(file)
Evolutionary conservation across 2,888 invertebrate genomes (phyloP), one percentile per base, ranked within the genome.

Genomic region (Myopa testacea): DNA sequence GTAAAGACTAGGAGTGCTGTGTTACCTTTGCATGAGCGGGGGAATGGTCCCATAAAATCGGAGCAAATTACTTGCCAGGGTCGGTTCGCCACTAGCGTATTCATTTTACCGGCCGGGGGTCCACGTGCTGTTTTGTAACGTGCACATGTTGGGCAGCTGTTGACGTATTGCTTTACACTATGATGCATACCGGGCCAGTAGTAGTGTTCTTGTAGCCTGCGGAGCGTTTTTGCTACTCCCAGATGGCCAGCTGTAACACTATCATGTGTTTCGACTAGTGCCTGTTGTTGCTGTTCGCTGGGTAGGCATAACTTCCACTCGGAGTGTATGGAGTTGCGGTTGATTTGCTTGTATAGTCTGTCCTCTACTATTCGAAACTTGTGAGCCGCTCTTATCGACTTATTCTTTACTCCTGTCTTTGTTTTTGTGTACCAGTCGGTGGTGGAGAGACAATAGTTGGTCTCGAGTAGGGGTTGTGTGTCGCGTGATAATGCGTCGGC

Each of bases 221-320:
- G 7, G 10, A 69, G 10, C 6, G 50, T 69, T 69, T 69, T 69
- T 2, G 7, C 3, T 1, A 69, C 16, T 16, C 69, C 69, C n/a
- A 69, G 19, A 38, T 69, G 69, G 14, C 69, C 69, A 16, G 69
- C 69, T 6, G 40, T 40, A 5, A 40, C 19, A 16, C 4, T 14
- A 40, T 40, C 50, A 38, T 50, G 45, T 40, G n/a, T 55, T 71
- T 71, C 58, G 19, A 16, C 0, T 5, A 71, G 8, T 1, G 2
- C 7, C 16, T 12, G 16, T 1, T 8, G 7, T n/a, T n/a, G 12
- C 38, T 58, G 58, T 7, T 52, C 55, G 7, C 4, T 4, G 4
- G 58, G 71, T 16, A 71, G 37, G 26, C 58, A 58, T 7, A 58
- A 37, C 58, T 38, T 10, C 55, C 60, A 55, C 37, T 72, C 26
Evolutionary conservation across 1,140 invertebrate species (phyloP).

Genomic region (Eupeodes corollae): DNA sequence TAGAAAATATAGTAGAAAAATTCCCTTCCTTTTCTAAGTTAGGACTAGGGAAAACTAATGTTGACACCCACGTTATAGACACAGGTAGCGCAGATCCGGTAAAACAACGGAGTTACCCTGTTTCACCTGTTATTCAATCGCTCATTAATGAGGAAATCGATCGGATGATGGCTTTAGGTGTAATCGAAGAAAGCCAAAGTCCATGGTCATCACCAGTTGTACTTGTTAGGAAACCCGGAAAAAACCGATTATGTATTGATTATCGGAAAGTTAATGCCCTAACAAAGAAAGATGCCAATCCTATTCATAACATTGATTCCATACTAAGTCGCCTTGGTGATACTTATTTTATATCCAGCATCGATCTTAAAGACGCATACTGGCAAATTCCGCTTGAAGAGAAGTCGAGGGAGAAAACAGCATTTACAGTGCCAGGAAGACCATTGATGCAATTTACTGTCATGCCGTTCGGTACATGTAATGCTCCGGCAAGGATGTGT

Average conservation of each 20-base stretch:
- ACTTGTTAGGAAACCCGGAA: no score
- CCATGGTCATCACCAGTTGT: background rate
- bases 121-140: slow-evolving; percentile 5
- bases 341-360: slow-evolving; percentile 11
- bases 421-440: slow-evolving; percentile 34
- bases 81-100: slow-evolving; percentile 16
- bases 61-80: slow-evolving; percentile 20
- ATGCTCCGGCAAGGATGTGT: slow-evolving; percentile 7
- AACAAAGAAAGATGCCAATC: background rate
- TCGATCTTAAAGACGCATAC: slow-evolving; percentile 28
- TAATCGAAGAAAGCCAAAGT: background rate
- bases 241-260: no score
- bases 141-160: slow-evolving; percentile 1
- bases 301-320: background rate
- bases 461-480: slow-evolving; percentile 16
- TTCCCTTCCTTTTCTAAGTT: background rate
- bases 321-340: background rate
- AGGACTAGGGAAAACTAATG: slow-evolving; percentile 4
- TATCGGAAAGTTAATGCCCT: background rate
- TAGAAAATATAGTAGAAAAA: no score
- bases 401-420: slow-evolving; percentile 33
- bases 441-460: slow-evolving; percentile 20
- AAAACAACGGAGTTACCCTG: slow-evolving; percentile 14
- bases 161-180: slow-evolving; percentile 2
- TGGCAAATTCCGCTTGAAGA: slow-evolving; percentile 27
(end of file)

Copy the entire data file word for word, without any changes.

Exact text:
Evolutionary conservation across 2,888 invertebrate genomes (phyloP), one percentile per base, ranked within the genome.

Genomic region (Myopa testacea): DNA sequence GTAAAGACTAGGAGTGCTGTGTTACCTTTGCATGAGCGGGGGAATGGTCCCATAAAATCGGAGCAAATTACTTGCCAGGGTCGGTTCGCCACTAGCGTATTCATTTTACCGGCCGGGGGTCCACGTGCTGTTTTGTAACGTGCACATGTTGGGCAGCTGTTGACGTATTGCTTTACACTATGATGCATACCGGGCCAGTAGTAGTGTTCTTGTAGCCTGCGGAGCGTTTTTGCTACTCCCAGATGGCCAGCTGTAACACTATCATGTGTTTCGACTAGTGCCTGTTGTTGCTGTTCGCTGGGTAGGCATAACTTCCACTCGGAGTGTATGGAGTTGCGGTTGATTTGCTTGTATAGTCTGTCCTCTACTATTCGAAACTTGTGAGCCGCTCTTATCGACTTATTCTTTACTCCTGTCTTTGTTTTTGTGTACCAGTCGGTGGTGGAGAGACAATAGTTGGTCTCGAGTAGGGGTTGTGTGTCGCGTGATAATGCGTCGGC

Each of bases 221-320:
- G 7, G 10, A 69, G 10, C 6, G 50, T 69, T 69, T 69, T 69
- T 2, G 7, C 3, T 1, A 69, C 16, T 16, C 69, C 69, C n/a
- A 69, G 19, A 38, T 69, G 69, G 14, C 69, C 69, A 16, G 69
- C 69, T 6, G 40, T 40, A 5, A 40, C 19, A 16, C 4, T 14
- A 40, T 40, C 50, A 38, T 50, G 45, T 40, G n/a, T 55, T 71
- T 71, C 58, G 19, A 16, C 0, T 5, A 71, G 8, T 1, G 2
- C 7, C 16, T 12, G 16, T 1, T 8, G 7, T n/a, T n/a, G 12
- C 38, T 58, G 58, T 7, T 52, C 55, G 7, C 4, T 4, G 4
- G 58, G 71, T 16, A 71, G 37, G 26, C 58, A 58, T 7, A 58
- A 37, C 58, T 38, T 10, C 55, C 60, A 55, C 37, T 72, C 26
Evolutionary conservation across 1,140 invertebrate species (phyloP).

Genomic region (Eupeodes corollae): DNA sequence TAGAAAATATAGTAGAAAAATTCCCTTCCTTTTCTAAGTTAGGACTAGGGAAAACTAATGTTGACACCCACGTTATAGACACAGGTAGCGCAGATCCGGTAAAACAACGGAGTTACCCTGTTTCACCTGTTATTCAATCGCTCATTAATGAGGAAATCGATCGGATGATGGCTTTAGGTGTAATCGAAGAAAGCCAAAGTCCATGGTCATCACCAGTTGTACTTGTTAGGAAACCCGGAAAAAACCGATTATGTATTGATTATCGGAAAGTTAATGCCCTAACAAAGAAAGATGCCAATCCTATTCATAACATTGATTCCATACTAAGTCGCCTTGGTGATACTTATTTTATATCCAGCATCGATCTTAAAGACGCATACTGGCAAATTCCGCTTGAAGAGAAGTCGAGGGAGAAAACAGCATTTACAGTGCCAGGAAGACCATTGATGCAATTTACTGTCATGCCGTTCGGTACATGTAATGCTCCGGCAAGGATGTGT

Average conservation of each 20-base stretch:
- ACTTGTTAGGAAACCCGGAA: no score
- CCATGGTCATCACCAGTTGT: background rate
- bases 121-140: slow-evolving; percentile 5
- bases 341-360: slow-evolving; percentile 11
- bases 421-440: slow-evolving; percentile 34
- bases 81-100: slow-evolving; percentile 16
- bases 61-80: slow-evolving; percentile 20
- ATGCTCCGGCAAGGATGTGT: slow-evolving; percentile 7
- AACAAAGAAAGATGCCAATC: background rate
- TCGATCTTAAAGACGCATAC: slow-evolving; percentile 28
- TAATCGAAGAAAGCCAAAGT: background rate
- bases 241-260: no score
- bases 141-160: slow-evolving; percentile 1
- bases 301-320: background rate
- bases 461-480: slow-evolving; percentile 16
- TTCCCTTCCTTTTCTAAGTT: background rate
- bases 321-340: background rate
- AGGACTAGGGAAAACTAATG: slow-evolving; percentile 4
- TATCGGAAAGTTAATGCCCT: background rate
- TAGAAAATATAGTAGAAAAA: no score
- bases 401-420: slow-evolving; percentile 33
- bases 441-460: slow-evolving; percentile 20
- AAAACAACGGAGTTACCCTG: slow-evolving; percentile 14
- bases 161-180: slow-evolving; percentile 2
- TGGCAAATTCCGCTTGAAGA: slow-evolving; percentile 27